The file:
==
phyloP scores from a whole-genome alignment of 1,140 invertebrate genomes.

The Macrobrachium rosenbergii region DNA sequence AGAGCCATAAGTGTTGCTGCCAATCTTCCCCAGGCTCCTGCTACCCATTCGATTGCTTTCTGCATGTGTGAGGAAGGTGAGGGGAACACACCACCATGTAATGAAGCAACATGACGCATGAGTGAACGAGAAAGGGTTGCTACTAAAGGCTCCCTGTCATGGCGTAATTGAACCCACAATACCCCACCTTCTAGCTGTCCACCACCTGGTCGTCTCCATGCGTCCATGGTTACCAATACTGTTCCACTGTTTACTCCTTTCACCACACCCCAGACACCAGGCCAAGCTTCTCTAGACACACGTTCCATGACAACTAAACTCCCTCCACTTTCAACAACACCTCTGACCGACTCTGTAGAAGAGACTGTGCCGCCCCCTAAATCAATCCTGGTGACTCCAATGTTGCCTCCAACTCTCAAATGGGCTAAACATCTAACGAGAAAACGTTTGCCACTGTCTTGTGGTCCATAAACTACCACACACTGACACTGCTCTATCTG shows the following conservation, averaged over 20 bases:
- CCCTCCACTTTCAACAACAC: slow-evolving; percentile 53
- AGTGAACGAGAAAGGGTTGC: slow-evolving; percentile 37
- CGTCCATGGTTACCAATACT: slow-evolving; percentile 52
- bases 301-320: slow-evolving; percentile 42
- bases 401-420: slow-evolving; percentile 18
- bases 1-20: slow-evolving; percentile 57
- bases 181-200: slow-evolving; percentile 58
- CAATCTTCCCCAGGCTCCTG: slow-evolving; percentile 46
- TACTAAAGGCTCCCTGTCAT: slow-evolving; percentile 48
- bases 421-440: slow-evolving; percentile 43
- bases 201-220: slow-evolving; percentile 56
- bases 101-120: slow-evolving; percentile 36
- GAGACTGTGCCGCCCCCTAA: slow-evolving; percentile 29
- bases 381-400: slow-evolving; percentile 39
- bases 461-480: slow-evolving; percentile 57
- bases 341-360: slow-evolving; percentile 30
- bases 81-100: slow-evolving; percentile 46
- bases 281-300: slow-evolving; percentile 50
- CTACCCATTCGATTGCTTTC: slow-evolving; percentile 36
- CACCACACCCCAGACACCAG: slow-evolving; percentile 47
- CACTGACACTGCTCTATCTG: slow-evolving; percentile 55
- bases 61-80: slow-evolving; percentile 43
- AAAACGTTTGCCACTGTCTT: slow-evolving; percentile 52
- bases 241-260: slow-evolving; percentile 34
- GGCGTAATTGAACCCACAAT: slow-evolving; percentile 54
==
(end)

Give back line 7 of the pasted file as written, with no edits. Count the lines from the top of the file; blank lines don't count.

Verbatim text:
- bases 401-420: slow-evolving; percentile 18